The analysis of catchment areas of metro stations using trajectory data generated by dockless shared bikes
place - asia, place - urban, mode - bike, mode - subway/metro, planning - methods
Dockless bike sharing, Bike trajectories, Map matching, Bike catchment area, Shanghai metro
The dockless bike-sharing system is getting popular and widely used for connecting with public transportation. This study addresses questions on how the catchment areas of metro stations are influenced by the dockless bike-sharing system and what their characteristics are. We develop methods to process bike trajectories and generate the bike catchment areas of metro stations. The proposed methods are applied to generate the bike catchment areas of the metro stations in Shanghai as a case study. We then conduct analyses to answer our research questions in three aspects. First, we analyze the spatial distribution patterns of the bike catchment areas and determine that the sizes of bike catchment areas increase from the city center to the suburban area. Second, using two indicators, namely coverage ratio and overlap degree, we examine the impact of dockless bike sharing on the catchment areas as compared with 800 m pedestrian catchment areas. As a resut, the catchment coverage ratio of the central city is increased by 104% and the maximum overlap degree increases from five to nine stations. Third, we apply regression models to explore the factors associated with the sizes of the bike catchment areas. The results show that the sizes of the bike catchment areas are positively associated with good metro service, frequent morning trips, diverse users, and large distances to the city center and terminal stations, but negatively associated with the density of metro stations. Based on the analytical results, we outline the application potentials and implications for relevant planning.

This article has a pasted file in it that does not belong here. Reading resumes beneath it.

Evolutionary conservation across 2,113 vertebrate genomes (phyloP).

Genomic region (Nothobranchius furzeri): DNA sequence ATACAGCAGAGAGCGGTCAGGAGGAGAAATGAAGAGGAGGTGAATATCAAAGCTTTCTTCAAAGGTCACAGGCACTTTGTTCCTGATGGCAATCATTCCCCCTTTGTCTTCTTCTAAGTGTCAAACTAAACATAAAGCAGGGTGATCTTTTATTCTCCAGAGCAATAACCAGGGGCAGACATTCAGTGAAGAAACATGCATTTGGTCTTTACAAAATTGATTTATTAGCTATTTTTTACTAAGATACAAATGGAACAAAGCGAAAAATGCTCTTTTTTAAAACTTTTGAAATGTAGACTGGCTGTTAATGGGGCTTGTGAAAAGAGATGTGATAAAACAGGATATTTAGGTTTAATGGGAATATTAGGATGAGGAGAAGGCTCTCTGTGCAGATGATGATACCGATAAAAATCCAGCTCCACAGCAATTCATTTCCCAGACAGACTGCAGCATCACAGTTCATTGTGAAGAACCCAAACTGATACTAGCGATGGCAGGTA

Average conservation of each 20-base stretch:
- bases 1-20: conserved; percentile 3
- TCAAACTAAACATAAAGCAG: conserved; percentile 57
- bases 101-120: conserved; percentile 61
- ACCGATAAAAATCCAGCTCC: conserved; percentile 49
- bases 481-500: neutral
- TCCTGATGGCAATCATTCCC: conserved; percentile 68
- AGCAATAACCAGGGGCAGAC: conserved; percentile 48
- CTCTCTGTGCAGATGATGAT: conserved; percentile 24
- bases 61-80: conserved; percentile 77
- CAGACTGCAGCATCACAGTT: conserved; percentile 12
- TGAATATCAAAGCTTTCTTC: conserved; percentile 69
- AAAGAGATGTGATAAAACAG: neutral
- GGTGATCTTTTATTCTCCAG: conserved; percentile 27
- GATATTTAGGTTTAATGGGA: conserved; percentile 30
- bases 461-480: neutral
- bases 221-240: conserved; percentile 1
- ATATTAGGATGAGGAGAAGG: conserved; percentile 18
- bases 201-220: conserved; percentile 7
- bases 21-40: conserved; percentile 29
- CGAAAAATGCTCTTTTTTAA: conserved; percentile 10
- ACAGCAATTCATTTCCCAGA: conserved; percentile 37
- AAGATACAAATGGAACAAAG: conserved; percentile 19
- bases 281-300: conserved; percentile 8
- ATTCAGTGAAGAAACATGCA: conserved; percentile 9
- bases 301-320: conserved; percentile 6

Permission to publish the abstract has been given by Elsevier, copyright remains with them.
Lin, D., Zhang, Y., Zhu, R., & Meng, L. (2019). The analysis of catchment areas of metro stations using trajectory data generated by dockless shared bikes. Sustainable Cities and Society, Vol. 49, article 101598.